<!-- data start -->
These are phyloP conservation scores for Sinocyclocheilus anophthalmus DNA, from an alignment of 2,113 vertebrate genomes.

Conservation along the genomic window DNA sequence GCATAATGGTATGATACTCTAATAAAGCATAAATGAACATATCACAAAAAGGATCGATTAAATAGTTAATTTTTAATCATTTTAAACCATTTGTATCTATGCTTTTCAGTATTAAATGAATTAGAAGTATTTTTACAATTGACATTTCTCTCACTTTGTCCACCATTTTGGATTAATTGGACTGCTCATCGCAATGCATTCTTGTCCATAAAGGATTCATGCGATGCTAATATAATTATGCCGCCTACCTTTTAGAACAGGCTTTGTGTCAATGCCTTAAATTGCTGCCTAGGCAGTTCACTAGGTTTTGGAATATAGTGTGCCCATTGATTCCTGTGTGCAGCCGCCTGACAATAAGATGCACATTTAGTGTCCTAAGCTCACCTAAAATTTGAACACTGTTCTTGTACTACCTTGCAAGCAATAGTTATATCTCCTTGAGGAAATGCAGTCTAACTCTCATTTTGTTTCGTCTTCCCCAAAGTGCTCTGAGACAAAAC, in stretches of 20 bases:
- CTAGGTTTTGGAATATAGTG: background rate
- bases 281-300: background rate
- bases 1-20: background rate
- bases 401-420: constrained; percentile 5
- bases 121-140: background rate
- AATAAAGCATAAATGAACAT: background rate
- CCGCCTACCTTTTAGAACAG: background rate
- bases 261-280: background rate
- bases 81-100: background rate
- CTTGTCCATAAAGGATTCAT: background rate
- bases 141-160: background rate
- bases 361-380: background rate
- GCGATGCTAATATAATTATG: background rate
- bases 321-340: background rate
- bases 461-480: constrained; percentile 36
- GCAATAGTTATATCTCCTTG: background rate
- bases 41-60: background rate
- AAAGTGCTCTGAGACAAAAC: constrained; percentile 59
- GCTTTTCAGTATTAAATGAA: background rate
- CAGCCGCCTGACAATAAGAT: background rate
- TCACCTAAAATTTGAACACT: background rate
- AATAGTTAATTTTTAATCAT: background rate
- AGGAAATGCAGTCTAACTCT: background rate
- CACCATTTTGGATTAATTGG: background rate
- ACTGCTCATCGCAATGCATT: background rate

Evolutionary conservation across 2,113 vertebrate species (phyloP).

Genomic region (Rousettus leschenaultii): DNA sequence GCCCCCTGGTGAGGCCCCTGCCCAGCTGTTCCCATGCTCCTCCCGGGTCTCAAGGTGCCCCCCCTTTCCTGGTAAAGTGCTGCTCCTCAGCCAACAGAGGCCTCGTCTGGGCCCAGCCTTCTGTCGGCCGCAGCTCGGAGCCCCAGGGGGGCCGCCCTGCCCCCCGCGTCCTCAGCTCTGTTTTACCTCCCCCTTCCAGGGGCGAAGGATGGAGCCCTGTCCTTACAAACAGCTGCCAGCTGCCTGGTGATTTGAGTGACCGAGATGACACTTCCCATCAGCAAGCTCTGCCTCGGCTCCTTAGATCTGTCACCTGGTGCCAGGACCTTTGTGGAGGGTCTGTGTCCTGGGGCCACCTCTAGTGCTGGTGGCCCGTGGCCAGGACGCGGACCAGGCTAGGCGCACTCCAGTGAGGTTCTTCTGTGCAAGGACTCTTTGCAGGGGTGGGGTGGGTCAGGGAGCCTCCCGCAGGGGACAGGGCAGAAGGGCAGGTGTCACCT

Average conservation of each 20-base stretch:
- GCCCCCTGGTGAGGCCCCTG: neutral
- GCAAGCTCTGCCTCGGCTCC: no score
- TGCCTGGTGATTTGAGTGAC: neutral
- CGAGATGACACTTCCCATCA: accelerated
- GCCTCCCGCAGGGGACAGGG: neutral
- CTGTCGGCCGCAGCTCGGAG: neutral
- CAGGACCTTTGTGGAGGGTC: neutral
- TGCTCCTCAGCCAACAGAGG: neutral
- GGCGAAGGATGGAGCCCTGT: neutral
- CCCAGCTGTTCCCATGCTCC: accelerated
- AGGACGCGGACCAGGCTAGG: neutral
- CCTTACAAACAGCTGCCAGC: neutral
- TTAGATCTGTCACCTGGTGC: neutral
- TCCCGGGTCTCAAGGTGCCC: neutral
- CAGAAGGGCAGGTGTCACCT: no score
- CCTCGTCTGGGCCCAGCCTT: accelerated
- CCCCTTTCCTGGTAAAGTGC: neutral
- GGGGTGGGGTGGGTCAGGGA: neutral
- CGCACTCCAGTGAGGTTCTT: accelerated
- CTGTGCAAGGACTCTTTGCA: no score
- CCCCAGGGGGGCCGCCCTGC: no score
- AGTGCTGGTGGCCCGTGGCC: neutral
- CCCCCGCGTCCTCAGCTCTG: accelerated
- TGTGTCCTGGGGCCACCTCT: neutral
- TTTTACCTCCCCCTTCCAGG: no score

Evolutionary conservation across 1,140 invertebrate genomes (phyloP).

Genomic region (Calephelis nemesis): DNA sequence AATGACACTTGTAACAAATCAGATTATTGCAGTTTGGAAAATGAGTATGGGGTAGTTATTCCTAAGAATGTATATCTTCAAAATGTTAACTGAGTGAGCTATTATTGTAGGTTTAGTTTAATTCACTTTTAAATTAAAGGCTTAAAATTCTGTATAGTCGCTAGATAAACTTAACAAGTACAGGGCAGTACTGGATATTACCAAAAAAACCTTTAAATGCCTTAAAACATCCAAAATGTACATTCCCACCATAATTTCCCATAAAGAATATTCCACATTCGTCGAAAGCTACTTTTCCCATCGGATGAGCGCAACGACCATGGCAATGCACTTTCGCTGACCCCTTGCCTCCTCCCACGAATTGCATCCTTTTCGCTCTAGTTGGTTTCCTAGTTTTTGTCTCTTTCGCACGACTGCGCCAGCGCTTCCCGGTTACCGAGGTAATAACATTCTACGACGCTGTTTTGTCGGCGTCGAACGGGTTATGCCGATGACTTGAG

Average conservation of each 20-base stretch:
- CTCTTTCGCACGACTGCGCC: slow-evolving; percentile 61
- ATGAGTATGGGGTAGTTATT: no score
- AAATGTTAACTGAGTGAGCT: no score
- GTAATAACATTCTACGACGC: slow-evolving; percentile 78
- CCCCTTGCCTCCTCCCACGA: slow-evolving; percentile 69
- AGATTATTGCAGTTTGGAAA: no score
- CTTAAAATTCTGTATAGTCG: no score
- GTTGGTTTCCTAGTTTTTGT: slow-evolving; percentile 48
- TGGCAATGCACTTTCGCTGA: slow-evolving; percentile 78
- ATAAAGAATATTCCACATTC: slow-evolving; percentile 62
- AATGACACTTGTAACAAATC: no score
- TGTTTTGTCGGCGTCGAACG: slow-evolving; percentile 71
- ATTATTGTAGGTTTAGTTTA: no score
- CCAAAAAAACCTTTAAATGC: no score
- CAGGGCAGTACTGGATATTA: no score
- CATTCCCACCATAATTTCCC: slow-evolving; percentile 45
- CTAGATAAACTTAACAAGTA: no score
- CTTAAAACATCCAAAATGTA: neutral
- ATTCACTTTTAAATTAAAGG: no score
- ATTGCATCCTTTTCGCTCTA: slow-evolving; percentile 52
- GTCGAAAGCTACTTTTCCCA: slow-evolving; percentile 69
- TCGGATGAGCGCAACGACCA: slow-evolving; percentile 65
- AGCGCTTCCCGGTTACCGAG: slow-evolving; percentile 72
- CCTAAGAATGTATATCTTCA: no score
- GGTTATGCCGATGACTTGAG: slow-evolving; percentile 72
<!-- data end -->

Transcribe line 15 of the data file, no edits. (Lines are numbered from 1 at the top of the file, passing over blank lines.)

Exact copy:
- GCGATGCTAATATAATTATG: background rate